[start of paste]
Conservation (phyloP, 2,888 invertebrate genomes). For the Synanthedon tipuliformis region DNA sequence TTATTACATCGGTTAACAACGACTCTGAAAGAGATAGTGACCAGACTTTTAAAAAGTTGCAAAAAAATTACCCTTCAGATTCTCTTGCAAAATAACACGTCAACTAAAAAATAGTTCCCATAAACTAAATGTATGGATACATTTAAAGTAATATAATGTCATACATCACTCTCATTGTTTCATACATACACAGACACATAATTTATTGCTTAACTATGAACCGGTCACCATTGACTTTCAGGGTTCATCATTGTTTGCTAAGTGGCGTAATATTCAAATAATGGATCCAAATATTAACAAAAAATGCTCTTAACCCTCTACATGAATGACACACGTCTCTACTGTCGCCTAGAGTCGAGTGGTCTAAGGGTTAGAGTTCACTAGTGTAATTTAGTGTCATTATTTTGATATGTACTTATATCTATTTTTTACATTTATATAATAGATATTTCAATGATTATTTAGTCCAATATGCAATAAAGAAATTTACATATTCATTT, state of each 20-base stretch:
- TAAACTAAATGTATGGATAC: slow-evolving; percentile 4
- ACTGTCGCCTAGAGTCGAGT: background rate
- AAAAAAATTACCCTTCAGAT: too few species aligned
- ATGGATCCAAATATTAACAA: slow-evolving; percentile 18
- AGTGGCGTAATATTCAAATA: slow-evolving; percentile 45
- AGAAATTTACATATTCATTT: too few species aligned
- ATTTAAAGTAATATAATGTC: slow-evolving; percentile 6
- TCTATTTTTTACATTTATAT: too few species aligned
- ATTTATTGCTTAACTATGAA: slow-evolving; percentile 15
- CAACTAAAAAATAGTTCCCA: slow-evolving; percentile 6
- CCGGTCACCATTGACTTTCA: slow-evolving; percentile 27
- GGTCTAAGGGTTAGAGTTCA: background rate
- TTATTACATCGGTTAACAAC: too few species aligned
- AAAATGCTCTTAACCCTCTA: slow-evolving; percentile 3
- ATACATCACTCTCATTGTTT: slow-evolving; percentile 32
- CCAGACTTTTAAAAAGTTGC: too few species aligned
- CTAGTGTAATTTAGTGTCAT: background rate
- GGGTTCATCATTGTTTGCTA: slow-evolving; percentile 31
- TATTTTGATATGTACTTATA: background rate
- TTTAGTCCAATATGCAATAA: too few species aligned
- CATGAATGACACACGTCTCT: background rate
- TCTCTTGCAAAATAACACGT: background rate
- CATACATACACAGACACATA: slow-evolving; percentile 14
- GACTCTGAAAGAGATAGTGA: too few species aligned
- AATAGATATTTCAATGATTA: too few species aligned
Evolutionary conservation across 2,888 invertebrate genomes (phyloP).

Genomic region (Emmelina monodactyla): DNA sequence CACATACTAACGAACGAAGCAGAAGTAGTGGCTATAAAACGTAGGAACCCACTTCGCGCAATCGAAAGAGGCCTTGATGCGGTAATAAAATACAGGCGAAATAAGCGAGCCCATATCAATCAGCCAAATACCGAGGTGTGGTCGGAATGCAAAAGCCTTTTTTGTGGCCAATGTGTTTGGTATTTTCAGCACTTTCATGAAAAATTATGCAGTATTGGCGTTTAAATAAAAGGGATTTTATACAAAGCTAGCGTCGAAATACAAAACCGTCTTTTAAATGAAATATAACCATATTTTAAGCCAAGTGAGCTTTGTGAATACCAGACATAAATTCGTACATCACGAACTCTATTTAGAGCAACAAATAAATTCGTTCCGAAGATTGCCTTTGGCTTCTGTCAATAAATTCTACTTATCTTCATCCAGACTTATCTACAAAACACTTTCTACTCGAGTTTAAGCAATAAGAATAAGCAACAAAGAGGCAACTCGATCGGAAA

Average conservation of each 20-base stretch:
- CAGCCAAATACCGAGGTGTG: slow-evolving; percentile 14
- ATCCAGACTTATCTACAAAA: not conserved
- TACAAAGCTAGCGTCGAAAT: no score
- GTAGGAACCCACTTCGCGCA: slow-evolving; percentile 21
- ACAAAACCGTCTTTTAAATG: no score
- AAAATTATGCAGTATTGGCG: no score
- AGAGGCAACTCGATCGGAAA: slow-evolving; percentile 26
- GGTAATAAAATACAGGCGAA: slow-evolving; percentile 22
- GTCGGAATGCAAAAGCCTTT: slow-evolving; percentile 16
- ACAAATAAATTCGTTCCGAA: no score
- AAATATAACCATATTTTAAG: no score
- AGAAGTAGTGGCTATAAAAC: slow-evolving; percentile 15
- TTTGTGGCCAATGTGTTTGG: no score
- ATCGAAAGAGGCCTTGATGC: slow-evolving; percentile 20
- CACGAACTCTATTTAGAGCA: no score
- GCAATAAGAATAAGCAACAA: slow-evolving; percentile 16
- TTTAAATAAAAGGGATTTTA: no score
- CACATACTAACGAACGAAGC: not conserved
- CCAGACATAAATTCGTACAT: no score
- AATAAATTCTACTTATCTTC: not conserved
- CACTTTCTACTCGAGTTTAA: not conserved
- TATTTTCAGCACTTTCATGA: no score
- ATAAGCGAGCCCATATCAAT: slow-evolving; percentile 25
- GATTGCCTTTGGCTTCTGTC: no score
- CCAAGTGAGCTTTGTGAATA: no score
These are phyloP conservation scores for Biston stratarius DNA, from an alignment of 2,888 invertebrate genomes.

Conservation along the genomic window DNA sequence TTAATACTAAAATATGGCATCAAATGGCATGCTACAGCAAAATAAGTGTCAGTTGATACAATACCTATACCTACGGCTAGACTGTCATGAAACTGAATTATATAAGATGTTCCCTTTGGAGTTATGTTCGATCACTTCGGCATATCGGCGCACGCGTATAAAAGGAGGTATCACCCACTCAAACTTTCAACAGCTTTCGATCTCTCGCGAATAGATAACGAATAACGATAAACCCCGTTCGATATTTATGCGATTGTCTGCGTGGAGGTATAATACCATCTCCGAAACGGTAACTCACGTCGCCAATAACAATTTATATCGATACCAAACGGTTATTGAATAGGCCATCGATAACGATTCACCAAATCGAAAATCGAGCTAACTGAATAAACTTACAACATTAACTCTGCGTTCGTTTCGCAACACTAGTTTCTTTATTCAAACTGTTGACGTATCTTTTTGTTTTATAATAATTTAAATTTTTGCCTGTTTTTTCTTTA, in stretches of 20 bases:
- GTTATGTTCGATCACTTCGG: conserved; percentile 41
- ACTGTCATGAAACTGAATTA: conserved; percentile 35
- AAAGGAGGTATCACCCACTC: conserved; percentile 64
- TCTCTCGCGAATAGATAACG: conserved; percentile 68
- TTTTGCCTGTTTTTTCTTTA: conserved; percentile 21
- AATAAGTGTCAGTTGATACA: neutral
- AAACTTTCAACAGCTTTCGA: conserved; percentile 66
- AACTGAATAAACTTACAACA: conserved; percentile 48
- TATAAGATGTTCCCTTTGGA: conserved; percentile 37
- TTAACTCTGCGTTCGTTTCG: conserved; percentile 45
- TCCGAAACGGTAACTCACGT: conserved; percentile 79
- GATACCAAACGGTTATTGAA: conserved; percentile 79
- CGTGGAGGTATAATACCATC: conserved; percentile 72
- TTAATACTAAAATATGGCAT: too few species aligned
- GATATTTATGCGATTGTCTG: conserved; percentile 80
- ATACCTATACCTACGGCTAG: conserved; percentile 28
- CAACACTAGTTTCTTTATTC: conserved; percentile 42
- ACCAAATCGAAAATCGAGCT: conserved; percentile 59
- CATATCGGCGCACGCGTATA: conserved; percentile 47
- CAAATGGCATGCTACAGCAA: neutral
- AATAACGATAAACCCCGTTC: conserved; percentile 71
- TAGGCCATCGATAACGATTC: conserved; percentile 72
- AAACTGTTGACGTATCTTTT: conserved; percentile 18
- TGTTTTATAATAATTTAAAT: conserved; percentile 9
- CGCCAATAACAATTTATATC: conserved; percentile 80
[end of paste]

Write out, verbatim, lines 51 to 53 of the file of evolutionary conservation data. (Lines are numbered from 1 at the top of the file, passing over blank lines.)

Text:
- TATTTTCAGCACTTTCATGA: no score
- ATAAGCGAGCCCATATCAAT: slow-evolving; percentile 25
- GATTGCCTTTGGCTTCTGTC: no score